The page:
Theatre show Big Daddy vs Giant Haystacks explores shift in power in UK society
Wrestling-themed show at 2013 Edinburgh Fringe on north/south power shift between 1976 and 1988
This article is from 2013.
Once upon a time, wrestling was the sport of choice for Britain’s working class. As a play celebrating two legendary fighters lands in Edinburgh, Neil Cooper reflects on the golden age of grappling
When British professional wrestling legend Mick McManus passed away in May at the age of 93, it was the end of an era that this cauliflower-eared villain helped to define. Two other icons of the original sports entertainment no longer with us are Shirley Crabtree and Martin Ruane, better known as larger-than-life kings of the ring, Big Daddy and Giant Haystacks.
When 25-stone Big Daddy (named by his promoter brother Max Crabtree from Tennessee Williams’ thundering patriarch in Cat on a Hot Tin Roof) and 33-stone Giant Haystacks clashed in the ring, the earth moved, even as the white-trash Greek tragedy they played out became a microcosm of a little Britain that was itself being killed off.
This rise and fall is poignantly captured in Big Daddy vs Giant Haystacks, a new play by comedy writing duo Brian Mitchell and Joseph Nixon. This is just the latest example in a resurgence of interest for a spectacle still mocked by many, even as it gave way to the far glitzier fare propagated by WWF (now WWE). Yet before ITV’s head of sport, Greg Dyke, removed UK wrestling from our TV screens in 1988, it was essential viewing for millions of fans. It was too low-rent, claimed Dyke, ignoring an audience that existed beyond the chattering classes. In this respect, Dyke was making as much of a political statement as Daddy and Haystacks themselves.
‘There’s really a much bigger story to tell,’ insists Mitchell. ‘Essentially, the play is the story of Britain, and those very significant years between 1976 and 1988, when the shift in power between north and south became more prevalent. In that way, Big Daddy and Giant Haystacks came to symbolise aspects of the British character. There was something going on there about the war of the roses, and the image of the working-class Tory, as Big Daddy, with his Union Jack top hat, effectively became John Bull. So, it’s a play about people who set themselves up to be their own symbols.’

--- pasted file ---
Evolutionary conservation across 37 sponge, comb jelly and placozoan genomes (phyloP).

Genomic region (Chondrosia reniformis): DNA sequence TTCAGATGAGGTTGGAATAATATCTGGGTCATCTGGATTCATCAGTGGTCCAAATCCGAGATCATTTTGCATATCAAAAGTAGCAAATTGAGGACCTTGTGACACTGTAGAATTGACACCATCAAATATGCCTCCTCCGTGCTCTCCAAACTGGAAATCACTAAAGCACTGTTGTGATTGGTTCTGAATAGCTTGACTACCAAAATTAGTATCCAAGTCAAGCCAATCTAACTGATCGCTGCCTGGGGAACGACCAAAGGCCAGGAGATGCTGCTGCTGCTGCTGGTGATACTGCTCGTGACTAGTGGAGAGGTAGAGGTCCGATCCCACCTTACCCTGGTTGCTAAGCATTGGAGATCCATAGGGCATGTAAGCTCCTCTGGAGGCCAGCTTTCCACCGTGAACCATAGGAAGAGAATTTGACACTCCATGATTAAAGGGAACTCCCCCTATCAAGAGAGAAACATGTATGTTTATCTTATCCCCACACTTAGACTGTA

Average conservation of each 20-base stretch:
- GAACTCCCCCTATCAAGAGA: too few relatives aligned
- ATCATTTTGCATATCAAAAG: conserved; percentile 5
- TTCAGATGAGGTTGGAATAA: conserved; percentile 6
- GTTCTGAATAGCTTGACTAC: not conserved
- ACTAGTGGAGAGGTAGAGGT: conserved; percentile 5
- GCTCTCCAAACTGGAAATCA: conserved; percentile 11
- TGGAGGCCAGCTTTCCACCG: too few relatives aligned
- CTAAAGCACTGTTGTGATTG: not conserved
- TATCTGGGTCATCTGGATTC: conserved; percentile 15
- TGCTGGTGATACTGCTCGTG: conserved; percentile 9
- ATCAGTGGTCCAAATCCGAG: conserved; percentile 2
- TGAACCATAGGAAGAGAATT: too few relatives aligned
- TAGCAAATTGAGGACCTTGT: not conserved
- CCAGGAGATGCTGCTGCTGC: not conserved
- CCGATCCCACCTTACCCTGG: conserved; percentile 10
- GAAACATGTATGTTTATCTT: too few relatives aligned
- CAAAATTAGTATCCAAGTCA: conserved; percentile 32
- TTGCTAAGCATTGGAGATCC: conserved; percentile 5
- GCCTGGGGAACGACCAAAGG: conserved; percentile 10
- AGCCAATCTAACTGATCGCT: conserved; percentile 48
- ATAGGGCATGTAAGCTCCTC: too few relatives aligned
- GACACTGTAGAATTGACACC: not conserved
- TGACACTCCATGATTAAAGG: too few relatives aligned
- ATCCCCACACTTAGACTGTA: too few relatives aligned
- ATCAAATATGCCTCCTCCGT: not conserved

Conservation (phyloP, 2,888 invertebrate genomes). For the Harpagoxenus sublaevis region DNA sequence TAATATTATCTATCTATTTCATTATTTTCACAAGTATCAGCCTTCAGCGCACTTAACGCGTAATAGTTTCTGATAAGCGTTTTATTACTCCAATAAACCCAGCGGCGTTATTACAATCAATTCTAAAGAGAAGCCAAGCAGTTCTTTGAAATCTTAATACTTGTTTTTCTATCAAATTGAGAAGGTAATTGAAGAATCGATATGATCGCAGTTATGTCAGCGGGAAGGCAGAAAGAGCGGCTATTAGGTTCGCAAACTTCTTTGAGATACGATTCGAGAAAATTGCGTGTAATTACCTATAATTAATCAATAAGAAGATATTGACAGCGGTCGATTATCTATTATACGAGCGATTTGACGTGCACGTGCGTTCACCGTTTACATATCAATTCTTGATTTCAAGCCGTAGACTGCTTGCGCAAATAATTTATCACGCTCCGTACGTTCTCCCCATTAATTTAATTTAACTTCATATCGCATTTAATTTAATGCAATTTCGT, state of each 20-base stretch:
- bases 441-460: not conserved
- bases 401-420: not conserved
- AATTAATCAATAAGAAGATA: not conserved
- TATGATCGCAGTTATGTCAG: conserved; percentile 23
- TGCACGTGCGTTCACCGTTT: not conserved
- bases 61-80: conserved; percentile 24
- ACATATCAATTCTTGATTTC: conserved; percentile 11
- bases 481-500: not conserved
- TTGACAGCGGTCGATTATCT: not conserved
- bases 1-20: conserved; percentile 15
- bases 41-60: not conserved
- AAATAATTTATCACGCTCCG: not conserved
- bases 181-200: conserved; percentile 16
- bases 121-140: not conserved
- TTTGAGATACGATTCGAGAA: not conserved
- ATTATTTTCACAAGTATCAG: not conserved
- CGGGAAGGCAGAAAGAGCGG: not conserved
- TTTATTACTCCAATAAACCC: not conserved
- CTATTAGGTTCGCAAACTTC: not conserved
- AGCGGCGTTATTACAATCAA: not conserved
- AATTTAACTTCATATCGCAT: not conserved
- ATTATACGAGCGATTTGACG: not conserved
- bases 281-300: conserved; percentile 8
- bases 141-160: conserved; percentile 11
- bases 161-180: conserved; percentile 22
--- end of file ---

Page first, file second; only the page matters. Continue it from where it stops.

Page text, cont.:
The revival of interest in such old-school spit-and-sawdust entertainment began with the 1996 publication of Simon Garfield’s seminal oral history, The Wrestling. Since then, Turner Prize-winning artist Jeremy Deller has made a film about Adrian Street, the Welsh miner’s son whose feather-boaed image disguised a brutal expertise in the ring, and a website, Wrestling Heritage, provides an exhaustive look back at some of the sport’s unsung greats.
While Garfield’s book was dramatised in 1998, WWE icon Mick Foley has turned into a stand-up, and writer/performer Rob Drummond trained himself for a show that culminated in him taking part in a fully fledged bout of drop-kicks and flying buttresses. Also at this year’s Fringe is the return of The Wrestling, a show produced by comedy duo, Max and Ivan. As for the wrestling itself, it’s still there if you look hard enough in shows promoted on the summer holiday camp circuit by Crabtree’s arch-rival, Brian Dixon. ‘It’s not a huge revival,’ Mitchell observes, ‘but people have noticed that it hasn’t gone away, which is a good thing. I approve of a country that allowed the wrestling to exist more than the one that didn’t.’
Big Daddy vs Giant Haystacks, Assembly George Square, 0131 623 3030, 3–26 Aug (not 13, 20), 12.15pm, £10–£12. Previews 1 & 2 Aug, £7.